Clarke Carlisle says he has retired from professional football because of the physical strain it is placing on his body and because he does not want to deny a younger player a place in the Cobblers side.
The 33-year-old confirmed this week that Saturday’s npower League Two final at Wembley will be his last paid performance in the sport.
Although the game against Bradford City was not Carlisle’s finest hour he had played to a very high standard in the games that preceded it, helping shut out a talented Cheltenham Town side in both legs of the semi-final.
But he insists the time is right to bring down the curtain on a 16-year career in the sport.
“I don’t want to let the team down,” he said. “I know the captain will lead the side very well and that the manager will have a queue of players to replace me.
“I fully expect and hope Northampton will make the progression they need to make next year and go up automatically.
“I don’t think the gaffer wants me to leave but the time is right. I’ve always been told that when you know, you will know, and I know it’s time.
“When I almost retired last year it was because I felt the game didn’t want or need me any more, but to carry on and get to Wembley this year leaves me enormously content and has given me stories to tell my children and grandchildren.”
Carlisle’s place in the Northampton line-up is likely to be taken by Nathan Cameron, whom he partnered for the final four games of the season and who is currently considering a contract offer at Sixfields.
The penny truly dropped for the defender, though, during an end-of-season conversation with youth-team striker David Moyo, who was seeking advice after signing his first professional contract.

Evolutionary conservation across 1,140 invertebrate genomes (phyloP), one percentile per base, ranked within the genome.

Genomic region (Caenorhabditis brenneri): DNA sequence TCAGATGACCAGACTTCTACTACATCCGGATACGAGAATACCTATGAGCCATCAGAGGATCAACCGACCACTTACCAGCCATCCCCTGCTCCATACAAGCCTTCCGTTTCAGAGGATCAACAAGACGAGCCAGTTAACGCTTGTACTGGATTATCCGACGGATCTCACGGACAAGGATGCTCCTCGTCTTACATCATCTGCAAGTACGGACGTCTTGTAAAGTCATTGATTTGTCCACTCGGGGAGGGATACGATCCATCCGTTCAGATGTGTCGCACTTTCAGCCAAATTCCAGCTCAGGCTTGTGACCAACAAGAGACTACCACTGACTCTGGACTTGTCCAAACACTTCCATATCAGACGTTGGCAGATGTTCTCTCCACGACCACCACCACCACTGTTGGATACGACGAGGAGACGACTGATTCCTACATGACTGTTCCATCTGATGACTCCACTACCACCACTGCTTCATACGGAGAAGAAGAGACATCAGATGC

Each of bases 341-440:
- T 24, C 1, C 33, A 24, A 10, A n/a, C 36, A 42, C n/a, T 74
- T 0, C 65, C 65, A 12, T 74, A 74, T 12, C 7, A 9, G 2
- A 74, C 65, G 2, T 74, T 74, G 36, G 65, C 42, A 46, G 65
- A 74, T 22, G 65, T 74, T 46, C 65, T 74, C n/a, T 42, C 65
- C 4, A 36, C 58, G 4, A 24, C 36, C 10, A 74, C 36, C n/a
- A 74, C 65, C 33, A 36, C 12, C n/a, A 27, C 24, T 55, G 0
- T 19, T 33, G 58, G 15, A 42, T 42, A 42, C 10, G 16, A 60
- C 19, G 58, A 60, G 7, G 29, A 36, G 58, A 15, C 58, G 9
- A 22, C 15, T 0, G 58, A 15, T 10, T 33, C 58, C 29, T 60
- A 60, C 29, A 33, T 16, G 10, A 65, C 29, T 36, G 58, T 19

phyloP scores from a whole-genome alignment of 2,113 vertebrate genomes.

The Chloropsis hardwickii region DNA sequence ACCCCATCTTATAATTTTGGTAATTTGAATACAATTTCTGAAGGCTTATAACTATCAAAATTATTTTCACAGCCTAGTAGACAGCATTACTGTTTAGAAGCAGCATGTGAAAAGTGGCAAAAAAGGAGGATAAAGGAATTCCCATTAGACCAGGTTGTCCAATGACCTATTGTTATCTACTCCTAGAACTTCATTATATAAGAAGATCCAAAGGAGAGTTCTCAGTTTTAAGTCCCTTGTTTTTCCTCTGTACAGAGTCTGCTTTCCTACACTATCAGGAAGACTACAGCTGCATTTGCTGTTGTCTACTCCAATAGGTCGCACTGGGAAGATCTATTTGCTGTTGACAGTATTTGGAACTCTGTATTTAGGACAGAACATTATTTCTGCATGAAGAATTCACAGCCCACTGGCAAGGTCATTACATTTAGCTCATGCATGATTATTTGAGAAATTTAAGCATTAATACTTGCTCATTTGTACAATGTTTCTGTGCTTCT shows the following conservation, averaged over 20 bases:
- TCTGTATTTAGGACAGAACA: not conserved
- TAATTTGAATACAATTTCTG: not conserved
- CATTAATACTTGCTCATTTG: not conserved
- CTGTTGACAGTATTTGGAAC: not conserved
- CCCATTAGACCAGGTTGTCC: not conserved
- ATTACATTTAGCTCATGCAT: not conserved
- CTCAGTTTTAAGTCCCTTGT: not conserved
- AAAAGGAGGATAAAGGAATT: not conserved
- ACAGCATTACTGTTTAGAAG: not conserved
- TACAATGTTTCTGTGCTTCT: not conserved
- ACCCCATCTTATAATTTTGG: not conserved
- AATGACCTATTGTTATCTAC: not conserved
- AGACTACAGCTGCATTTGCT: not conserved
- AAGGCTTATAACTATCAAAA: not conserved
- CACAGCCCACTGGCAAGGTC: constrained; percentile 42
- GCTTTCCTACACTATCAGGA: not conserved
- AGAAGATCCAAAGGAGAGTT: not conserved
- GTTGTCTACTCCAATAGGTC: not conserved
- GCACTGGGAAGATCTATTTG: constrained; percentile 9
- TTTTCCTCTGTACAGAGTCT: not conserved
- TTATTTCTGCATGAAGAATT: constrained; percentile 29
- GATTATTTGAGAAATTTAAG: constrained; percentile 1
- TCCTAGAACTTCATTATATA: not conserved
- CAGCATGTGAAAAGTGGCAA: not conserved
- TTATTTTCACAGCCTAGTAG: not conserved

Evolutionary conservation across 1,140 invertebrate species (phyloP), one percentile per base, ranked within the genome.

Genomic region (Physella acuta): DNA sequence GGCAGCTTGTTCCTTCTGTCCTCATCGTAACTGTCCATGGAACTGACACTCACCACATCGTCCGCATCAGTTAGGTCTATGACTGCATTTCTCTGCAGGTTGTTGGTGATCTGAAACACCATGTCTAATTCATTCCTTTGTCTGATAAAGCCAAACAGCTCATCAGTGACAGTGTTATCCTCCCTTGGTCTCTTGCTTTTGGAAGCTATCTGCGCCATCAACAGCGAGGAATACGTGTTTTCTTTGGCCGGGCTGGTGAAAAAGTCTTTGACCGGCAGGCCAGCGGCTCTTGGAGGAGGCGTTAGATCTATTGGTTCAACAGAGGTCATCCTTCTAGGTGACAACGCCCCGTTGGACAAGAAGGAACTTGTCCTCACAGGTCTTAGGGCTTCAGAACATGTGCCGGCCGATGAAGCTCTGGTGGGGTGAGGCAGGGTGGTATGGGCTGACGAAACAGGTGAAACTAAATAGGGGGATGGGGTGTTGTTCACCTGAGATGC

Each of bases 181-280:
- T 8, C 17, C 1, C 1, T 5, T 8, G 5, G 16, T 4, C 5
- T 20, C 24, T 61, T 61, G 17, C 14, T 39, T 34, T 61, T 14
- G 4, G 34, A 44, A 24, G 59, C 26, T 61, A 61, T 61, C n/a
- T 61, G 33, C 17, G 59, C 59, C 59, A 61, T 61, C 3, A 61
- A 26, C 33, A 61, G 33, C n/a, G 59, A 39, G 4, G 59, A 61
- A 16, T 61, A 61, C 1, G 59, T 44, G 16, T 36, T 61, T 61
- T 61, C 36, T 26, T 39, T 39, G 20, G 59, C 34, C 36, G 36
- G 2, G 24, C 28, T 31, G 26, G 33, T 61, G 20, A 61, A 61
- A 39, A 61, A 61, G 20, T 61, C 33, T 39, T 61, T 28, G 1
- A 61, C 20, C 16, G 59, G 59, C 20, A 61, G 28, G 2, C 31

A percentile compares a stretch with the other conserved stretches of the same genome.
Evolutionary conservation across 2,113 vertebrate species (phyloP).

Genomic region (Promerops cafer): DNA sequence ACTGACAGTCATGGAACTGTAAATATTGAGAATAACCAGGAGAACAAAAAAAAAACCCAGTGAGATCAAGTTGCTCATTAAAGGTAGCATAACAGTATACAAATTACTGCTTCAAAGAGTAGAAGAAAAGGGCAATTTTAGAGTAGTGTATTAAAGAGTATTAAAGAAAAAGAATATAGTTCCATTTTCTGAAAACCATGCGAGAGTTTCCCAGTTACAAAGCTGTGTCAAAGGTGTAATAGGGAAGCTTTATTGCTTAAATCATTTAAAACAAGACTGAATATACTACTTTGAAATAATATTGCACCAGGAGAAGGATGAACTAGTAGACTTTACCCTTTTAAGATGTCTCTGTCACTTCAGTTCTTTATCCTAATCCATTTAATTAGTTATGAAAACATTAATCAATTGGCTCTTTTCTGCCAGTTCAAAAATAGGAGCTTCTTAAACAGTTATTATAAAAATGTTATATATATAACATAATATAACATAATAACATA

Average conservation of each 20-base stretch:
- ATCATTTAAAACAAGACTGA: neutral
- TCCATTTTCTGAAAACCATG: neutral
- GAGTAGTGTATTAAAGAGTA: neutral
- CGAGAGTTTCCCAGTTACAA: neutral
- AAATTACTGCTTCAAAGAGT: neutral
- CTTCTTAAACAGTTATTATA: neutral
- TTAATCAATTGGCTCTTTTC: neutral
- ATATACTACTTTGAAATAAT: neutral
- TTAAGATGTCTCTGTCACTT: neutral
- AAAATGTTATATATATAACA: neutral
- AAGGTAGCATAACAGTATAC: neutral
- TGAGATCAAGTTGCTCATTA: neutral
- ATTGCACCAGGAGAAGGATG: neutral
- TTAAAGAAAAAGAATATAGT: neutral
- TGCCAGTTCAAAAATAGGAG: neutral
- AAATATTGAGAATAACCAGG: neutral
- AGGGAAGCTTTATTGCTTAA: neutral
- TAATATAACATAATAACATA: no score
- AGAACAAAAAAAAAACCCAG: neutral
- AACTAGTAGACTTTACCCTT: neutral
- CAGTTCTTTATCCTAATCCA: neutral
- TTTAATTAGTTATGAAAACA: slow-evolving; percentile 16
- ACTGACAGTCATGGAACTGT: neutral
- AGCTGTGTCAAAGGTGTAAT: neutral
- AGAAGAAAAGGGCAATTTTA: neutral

It helped form a realisation that the game always requires new blood, and that it was time to allow such players a chance to flourish.
“I don’t want to be that guy that knocks around a football club picking up a wage and living off seasons past because he can’t let it go,” said Carlisle.
“If I’m doing that I won’t perform and my reputation and self esteem will drop but also I’m depriving someone else of their opportunity to play.
“Just seeing out the last year of my contract at Northampton would deprive someone of an opportunity because the club cannot afford to do that.”
As well as such implications there was also a physical consideration for Carlisle to make.
He missed very little first-team action during either of his two spells with the Cobblers but there was plenty of pain and medical treatment going on behind the scenes.
“I’ve had x-rays on my ankles this season because they keep locking sporadically and I have to have an anasthetic to play in the play-off final,” he said.
“It’s not an option any more. We’ve got fantastic staff here but Kingy (Andy King) and Cat (Tim Flowers) haven’t got a working joint between them.
“They work so hard and they can barely move, and that’s because of their commitment to the game and their physical exertion. “I don’t want that. I’ve already had a knee reconstruction and I’ve got young children who I want to enjoy being with and playing with.
“If I have to stop a year before scheduled to preserve that then I will.”